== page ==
As you progress through the game, the graphics and music begin to glitch. It’s subtle at first, a tile here and there, and it adds an element of mystery to the game. As you continue to collect diamonds, the glitching increases, until, near the end the entire game is out of control with random tile animations. When the final diamond is collected, the entire facade is stripped bare, and everything turns into raw collision boxes, color coded — a clean, pure visual language.
There are only three types of hazard in the game: patrolling robots, which traverse horizontally and are deadly to touch but never react to your presence in any other way; “drip guns”, which shoot deadly pellets that you must duck, jump, or otherwise avoid with good timing, and electrical fields which don’t move and must be avoided.
For all its simplicity, the game provides an engaging challenge to find your way through the complex, maze-like alien world, and collect all 27 diamonds.
One thing I love about REDDER is that there are no locks. You start out with all your powers, and apart from the switch platforms that are the only real puzzles blocking your progress, there’s nothing preventing you from doing anything, going anywhere that you can go in the game, from start to finish.
What I love about this is that this forces the design to challenge you in ways other than “oh if you get the item, you can get past this”. This comes down to understanding the map — the twisting, interconnected pathways connecting the grid of screens that comprise the world of REDDER, how platforms and switches relate to one another, flipping switches in the correct order to allow passage, and having a modest desgree of skill to master the timing and agility needed to make the jumps and avoid the dangers.
It’s a casual play — I would call the vibe relaxing. The music is soothing and evokes a spirit of exploration and puzzle solving. The game provides a fun challenge without relying on fear, anxiety, or frustration. Toward the end of the game, as the graphics and background music become increasingly glitch-ified, the game does start to produce a bit of anxiety. If you’re playing the game late at night, it can almost feel like your lack of sleep is to blame for the game’s breaking down. I really like this. To me it is the “something extra” that gives the game a memorable mystery, a question left unanswered, which both frees and empowers the player to come up with their own explanation, should they choose to.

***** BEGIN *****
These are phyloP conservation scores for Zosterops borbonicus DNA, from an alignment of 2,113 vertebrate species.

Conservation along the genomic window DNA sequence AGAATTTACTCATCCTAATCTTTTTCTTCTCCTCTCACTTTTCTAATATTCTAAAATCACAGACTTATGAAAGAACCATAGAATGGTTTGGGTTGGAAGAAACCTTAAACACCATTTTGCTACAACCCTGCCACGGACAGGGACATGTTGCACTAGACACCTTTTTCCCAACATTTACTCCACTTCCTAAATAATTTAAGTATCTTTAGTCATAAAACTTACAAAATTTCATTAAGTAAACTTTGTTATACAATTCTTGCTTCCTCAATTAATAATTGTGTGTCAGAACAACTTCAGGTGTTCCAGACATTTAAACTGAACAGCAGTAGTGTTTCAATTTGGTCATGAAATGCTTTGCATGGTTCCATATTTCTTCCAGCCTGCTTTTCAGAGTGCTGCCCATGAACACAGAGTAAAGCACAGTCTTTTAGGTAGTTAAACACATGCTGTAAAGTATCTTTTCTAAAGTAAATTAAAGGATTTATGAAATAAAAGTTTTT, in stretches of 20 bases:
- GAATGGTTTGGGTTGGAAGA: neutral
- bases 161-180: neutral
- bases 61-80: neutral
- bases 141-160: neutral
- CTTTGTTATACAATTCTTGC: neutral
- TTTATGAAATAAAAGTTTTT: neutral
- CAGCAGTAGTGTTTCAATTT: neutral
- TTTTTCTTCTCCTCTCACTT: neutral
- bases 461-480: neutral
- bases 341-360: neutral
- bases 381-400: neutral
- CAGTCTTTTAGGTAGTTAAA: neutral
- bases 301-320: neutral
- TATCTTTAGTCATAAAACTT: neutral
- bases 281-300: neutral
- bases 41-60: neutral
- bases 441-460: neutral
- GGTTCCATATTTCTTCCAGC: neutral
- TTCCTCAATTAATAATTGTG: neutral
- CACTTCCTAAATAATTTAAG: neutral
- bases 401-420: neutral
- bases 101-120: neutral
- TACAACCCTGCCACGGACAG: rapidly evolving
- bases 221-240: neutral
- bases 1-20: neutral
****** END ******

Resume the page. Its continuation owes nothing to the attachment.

Additionally there are three secret hidden rooms off-map. These serve no purpose other than to delight you for finding them, and perhaps provide a clue or an auteur’s signature.
It seems there have been a few changes from the original in this version. I don’t remember these secret rooms having these messages — a web search reveals that the original REDDER had secret rooms with the words “ANNA” “TRAP” and “PART”. TRAP and PART are of course pairs that make a palindrome, and ANNA is a palindrome, and REDDER is a palindrome. There’s something up with palindromes in this game.
But I don’t know what ROB? OWOR and BORR mean. It makes me wonder what else may have changed, and why the changes were made.
I’ve known Zac Pierce casually for a few years now, and I gotta say, I really like the guy. I can’t say we’re friends, because we don’t hang out and do things together, and I don’t really know him all that well. But I do have an impression of him that’s been forming over the past several years since I met him, and it’s been consistent and continually reinforced every step of the way.
We first met at a meetup of the Cleveland Game Developers, and I remember him demoing an early version of his game Bombfest, now released. Even several years ahead of its eventual release, the game was really fun, and showed a ton of promise. The animation and motion were smooth and felt very, very good. The gameplay was a lot of fun, and the graphics were splendid and cute.
The game was like playing with action figures and toys that had come to life and had the ability to hurl bombs at one another. It was something like Bomberman meets Dodgeball, with realistic physics, destructible terrain, and these sweet little digital models of toy building blocks and figurines, the sort you might have played with when you were maybe 4 or 5 years old. The goal to be the last man made it an outstanding multiplayer game, and I could tell that this game would be great at parties.
Zac delivered a talk at GDEX 2019 entitled Failing to Succeed, which was a look back at four years of developing Bombfest, which he had come to regard a failure.
I’ve never enjoyed a talk so well that I disagreed with so much. Zac is a great storyteller, and he shared his story, turning it into a masochistic confessional where he beat himself up for all the things that went wrong over the course of four years that he spent pouring his heart and soul into bringing Bombfest into the world. It was entertaining, funny, and full of valuable insights. But damn if it wasn’t hard to watch a young guy who I’ve come to admire shit-talk his accomplishments so thoroughly, just because the sales performance was underwhelming.
For certain, Zac didn’t do everything perfectly. And if a few things had been different, maybe he’d have been rewarded for his hard work more like what he deserved. But I don’t think of his story as one of failure. The Making of Bombfest story had far more success in it than failure, and far more than he gave himself credit for.